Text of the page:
A 84-years-old woman with a past medical history of arterial hypertension, presented to the Emergency Department of Humanitas Mater Domini Clinical Institute (Italy) with nausea, vomiting and pain for a few days. Physical examination revealed a significant abdominal distension and the presence of a small and fixed swelling in the left groin region. The patient had no fever. Blood tests showed normal WBC count (3200 x mm3) and no significant PCR elevation (2,32 mg/dL). The patient performed a CT scan that showed an intestinal obstruction due to imprisonment of the small bowel in the left femoral canal (Figure 1). There were no radiological signs of intestinal necrosis in the hernia site. An attempt to manually reduce the hernia sac in the Emergency Department was performed without success. Therefore we decided to submit the patient to an urgent surgery with laparoscopic approach.
A: The CT scan show a loop in the femoral canal.
B: The loop was gently removed from the femoral canal with laparoscopic approach.
C: A Meckel’s diverticulum with necrotic ischemic suffering was found inside.
D: The Meckel’s diverticulum was resected with an endoscopic linear-stapler.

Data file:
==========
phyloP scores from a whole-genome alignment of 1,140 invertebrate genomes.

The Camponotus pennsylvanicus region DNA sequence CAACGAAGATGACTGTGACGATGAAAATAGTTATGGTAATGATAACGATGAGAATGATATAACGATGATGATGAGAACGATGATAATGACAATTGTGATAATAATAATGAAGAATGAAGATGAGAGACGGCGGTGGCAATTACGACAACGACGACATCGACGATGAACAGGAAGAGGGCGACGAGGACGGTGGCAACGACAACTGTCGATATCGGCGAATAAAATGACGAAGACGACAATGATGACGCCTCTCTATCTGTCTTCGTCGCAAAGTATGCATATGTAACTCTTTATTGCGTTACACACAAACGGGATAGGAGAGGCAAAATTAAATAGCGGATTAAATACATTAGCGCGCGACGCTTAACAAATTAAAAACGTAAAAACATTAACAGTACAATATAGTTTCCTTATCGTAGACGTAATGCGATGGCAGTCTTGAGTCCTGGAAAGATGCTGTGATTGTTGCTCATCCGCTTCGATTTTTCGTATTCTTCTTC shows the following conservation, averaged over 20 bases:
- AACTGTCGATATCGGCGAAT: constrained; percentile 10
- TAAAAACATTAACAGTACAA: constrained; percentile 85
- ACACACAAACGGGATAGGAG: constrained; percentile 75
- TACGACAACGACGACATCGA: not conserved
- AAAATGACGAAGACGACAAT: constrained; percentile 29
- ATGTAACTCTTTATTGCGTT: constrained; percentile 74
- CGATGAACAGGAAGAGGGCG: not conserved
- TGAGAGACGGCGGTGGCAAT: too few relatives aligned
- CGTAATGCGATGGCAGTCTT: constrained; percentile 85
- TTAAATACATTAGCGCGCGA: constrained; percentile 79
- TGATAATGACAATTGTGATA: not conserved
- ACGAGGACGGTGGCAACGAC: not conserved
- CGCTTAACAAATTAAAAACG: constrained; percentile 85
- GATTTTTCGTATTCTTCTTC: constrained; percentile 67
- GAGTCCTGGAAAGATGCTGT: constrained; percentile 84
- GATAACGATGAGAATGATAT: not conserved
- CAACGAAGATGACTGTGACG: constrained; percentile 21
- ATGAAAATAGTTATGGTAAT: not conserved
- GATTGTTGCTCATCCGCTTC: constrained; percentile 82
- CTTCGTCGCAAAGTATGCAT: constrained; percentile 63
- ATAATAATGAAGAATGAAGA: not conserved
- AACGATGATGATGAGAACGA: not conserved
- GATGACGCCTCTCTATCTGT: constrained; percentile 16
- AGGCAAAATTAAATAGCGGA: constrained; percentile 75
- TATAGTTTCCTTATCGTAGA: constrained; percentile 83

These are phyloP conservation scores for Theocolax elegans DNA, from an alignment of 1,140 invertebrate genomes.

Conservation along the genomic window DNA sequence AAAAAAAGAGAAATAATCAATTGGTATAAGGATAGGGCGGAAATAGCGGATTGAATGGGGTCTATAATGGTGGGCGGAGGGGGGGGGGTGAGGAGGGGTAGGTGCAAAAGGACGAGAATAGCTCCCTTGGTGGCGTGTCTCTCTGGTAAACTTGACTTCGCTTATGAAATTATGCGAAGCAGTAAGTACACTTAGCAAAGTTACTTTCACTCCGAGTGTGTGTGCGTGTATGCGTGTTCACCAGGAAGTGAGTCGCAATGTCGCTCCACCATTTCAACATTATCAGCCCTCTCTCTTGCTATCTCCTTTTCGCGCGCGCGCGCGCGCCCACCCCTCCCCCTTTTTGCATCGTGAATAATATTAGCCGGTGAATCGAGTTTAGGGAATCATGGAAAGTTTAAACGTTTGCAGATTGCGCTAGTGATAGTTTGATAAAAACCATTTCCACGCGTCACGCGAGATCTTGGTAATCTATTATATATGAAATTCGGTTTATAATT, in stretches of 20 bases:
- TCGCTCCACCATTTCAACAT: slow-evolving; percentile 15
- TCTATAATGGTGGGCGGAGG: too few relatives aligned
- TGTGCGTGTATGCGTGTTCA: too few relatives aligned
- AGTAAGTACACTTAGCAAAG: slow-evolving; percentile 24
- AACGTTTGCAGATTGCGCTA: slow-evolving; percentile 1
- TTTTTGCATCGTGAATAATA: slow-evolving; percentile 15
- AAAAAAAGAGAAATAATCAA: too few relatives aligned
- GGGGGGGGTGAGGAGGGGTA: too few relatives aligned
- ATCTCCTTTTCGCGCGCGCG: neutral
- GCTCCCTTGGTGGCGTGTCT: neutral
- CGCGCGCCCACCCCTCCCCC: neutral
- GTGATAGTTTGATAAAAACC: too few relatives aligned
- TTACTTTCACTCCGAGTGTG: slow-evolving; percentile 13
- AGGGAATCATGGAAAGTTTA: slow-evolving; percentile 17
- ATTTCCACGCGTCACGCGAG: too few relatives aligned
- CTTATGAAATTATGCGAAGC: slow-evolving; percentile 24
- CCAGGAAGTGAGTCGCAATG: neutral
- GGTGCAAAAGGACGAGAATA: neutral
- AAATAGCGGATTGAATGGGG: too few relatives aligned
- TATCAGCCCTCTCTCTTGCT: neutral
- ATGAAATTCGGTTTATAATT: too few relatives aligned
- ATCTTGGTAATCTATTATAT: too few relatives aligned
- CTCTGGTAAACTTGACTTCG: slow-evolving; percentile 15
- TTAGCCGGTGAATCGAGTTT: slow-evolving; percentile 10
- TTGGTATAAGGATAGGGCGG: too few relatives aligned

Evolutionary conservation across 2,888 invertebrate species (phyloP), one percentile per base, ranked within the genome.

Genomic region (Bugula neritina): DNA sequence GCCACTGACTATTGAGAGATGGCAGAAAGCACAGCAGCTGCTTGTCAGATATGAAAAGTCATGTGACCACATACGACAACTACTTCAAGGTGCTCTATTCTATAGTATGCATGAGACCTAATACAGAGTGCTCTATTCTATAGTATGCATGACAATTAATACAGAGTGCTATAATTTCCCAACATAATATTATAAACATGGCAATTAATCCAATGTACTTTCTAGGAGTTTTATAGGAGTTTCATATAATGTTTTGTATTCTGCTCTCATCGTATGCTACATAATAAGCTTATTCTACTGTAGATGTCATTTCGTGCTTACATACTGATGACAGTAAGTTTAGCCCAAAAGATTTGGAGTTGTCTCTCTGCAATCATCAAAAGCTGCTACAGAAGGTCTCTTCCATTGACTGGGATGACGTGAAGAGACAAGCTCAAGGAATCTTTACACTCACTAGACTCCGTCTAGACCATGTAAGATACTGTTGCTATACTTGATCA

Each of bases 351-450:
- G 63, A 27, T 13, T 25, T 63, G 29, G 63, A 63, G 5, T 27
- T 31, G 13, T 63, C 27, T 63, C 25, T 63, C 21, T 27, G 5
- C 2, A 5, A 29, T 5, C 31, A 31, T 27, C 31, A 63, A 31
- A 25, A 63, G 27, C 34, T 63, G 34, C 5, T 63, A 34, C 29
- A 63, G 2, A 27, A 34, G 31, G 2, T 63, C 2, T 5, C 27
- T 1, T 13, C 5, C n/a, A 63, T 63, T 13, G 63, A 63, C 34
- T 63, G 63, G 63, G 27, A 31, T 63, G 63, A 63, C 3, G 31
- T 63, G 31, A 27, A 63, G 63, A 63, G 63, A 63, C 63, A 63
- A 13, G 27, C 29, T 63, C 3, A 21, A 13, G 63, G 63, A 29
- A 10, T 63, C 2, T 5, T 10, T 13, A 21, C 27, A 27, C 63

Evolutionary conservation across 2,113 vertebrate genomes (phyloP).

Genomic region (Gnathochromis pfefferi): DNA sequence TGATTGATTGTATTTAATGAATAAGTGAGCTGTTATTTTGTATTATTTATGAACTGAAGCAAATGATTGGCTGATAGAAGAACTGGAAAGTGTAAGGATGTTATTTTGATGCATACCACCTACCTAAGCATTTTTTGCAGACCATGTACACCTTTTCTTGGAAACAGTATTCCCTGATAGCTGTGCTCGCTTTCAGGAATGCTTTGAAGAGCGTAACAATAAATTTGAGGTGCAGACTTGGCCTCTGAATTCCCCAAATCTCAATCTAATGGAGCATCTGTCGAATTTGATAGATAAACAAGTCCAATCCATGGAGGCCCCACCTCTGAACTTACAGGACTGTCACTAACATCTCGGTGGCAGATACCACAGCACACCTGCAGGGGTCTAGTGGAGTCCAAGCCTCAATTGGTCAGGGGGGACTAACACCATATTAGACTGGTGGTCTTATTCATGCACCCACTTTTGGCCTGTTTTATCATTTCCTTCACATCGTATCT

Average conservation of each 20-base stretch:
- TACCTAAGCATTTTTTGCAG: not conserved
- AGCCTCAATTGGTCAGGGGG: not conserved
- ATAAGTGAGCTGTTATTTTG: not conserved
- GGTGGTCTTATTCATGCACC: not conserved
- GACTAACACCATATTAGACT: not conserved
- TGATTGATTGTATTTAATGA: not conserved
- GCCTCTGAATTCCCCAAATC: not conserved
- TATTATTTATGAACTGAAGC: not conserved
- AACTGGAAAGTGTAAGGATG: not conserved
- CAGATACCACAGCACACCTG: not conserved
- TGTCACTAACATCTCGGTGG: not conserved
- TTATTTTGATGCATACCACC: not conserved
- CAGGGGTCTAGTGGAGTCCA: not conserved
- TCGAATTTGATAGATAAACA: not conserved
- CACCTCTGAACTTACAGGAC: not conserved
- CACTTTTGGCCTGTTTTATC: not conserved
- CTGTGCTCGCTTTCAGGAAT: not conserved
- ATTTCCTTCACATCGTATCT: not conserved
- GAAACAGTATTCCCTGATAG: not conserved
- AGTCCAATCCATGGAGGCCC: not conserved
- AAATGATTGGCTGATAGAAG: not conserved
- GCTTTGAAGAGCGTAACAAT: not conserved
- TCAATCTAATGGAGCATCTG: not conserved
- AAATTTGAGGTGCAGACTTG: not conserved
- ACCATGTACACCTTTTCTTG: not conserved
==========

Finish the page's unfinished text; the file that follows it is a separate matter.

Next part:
A supra-umbilical trocar (12 mm) was inserted according to Hasson’s technique and pneumoperitoneum was created. A 12 mm trocar and a 5 mm trocar were inserted under vision in right flank and hypogastrium respectively. The peritoneal exploration confirmed the incarcerated left femoral hernia containing the omentum and a small bowel loop (Figure 1). With delicate tractions the herniated structures were reduced in abdomen, discovering that a Meckel’s diverticulum had been imprisoned in the femoral canal. The diverticulum presented an aspect of necrotic ischemic suffering and it was resected with an endoscopic linear-stapler (Figure 1). In order to avoid the risk of intestinal stenosis, a mechanical lateral-lateral ileal-ileal anastomosis was performed through the supra-umbilical incision, minimally enlarged. We decided to conclude the urgent operation at this step, planning the hernia repair in elective conditions. The patient had not intraoperative and postoperative complications. On the 5th post-operative the intestinal function restart and the patient was discharged on the 8th post-operative day. The histopathologic exam confirmed a Meckel’s diverticulum with hemorrhagic necrosis. A follow up visit was programmed after a month to decide the following surgical treatment. The patient was in good conditions without other episodes of hernia complication. However she refused the hernia repair surgery at the moment.